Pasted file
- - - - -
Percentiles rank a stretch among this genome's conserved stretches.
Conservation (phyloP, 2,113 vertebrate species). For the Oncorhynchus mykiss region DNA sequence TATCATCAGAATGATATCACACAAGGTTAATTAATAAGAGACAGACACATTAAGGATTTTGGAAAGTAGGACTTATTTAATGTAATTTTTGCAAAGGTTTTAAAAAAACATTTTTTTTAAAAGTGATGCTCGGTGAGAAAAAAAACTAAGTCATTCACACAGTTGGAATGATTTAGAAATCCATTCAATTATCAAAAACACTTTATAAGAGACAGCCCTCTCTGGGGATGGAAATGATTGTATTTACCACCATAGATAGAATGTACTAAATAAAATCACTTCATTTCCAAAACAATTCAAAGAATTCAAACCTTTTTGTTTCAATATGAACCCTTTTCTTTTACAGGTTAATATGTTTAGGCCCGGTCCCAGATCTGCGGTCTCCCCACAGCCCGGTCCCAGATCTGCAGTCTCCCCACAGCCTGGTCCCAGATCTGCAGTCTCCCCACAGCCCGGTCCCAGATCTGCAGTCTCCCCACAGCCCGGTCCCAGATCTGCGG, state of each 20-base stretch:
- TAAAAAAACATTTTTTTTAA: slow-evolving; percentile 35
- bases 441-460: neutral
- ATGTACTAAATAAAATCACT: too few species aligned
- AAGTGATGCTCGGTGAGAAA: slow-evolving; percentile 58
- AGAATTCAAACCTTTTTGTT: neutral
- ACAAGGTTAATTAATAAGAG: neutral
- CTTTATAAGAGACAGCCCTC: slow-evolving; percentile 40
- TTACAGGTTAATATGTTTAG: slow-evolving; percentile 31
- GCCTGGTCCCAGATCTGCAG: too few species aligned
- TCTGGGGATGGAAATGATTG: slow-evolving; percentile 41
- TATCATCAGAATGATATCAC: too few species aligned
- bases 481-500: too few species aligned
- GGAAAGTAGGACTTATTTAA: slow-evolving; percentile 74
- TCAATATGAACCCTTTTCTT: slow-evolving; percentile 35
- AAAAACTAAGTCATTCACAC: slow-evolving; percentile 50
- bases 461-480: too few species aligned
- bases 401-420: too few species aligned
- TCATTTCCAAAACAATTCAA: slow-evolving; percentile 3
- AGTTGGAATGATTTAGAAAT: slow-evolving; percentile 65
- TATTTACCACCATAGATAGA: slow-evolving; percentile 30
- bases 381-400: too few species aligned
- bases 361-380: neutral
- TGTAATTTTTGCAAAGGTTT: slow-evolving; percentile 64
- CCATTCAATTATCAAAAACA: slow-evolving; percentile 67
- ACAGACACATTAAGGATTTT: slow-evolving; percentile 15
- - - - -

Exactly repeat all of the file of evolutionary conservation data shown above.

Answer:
Percentiles rank a stretch among this genome's conserved stretches.
Conservation (phyloP, 2,113 vertebrate species). For the Oncorhynchus mykiss region DNA sequence TATCATCAGAATGATATCACACAAGGTTAATTAATAAGAGACAGACACATTAAGGATTTTGGAAAGTAGGACTTATTTAATGTAATTTTTGCAAAGGTTTTAAAAAAACATTTTTTTTAAAAGTGATGCTCGGTGAGAAAAAAAACTAAGTCATTCACACAGTTGGAATGATTTAGAAATCCATTCAATTATCAAAAACACTTTATAAGAGACAGCCCTCTCTGGGGATGGAAATGATTGTATTTACCACCATAGATAGAATGTACTAAATAAAATCACTTCATTTCCAAAACAATTCAAAGAATTCAAACCTTTTTGTTTCAATATGAACCCTTTTCTTTTACAGGTTAATATGTTTAGGCCCGGTCCCAGATCTGCGGTCTCCCCACAGCCCGGTCCCAGATCTGCAGTCTCCCCACAGCCTGGTCCCAGATCTGCAGTCTCCCCACAGCCCGGTCCCAGATCTGCAGTCTCCCCACAGCCCGGTCCCAGATCTGCGG, state of each 20-base stretch:
- TAAAAAAACATTTTTTTTAA: slow-evolving; percentile 35
- bases 441-460: neutral
- ATGTACTAAATAAAATCACT: too few species aligned
- AAGTGATGCTCGGTGAGAAA: slow-evolving; percentile 58
- AGAATTCAAACCTTTTTGTT: neutral
- ACAAGGTTAATTAATAAGAG: neutral
- CTTTATAAGAGACAGCCCTC: slow-evolving; percentile 40
- TTACAGGTTAATATGTTTAG: slow-evolving; percentile 31
- GCCTGGTCCCAGATCTGCAG: too few species aligned
- TCTGGGGATGGAAATGATTG: slow-evolving; percentile 41
- TATCATCAGAATGATATCAC: too few species aligned
- bases 481-500: too few species aligned
- GGAAAGTAGGACTTATTTAA: slow-evolving; percentile 74
- TCAATATGAACCCTTTTCTT: slow-evolving; percentile 35
- AAAAACTAAGTCATTCACAC: slow-evolving; percentile 50
- bases 461-480: too few species aligned
- bases 401-420: too few species aligned
- TCATTTCCAAAACAATTCAA: slow-evolving; percentile 3
- AGTTGGAATGATTTAGAAAT: slow-evolving; percentile 65
- TATTTACCACCATAGATAGA: slow-evolving; percentile 30
- bases 381-400: too few species aligned
- bases 361-380: neutral
- TGTAATTTTTGCAAAGGTTT: slow-evolving; percentile 64
- CCATTCAATTATCAAAAACA: slow-evolving; percentile 67
- ACAGACACATTAAGGATTTT: slow-evolving; percentile 15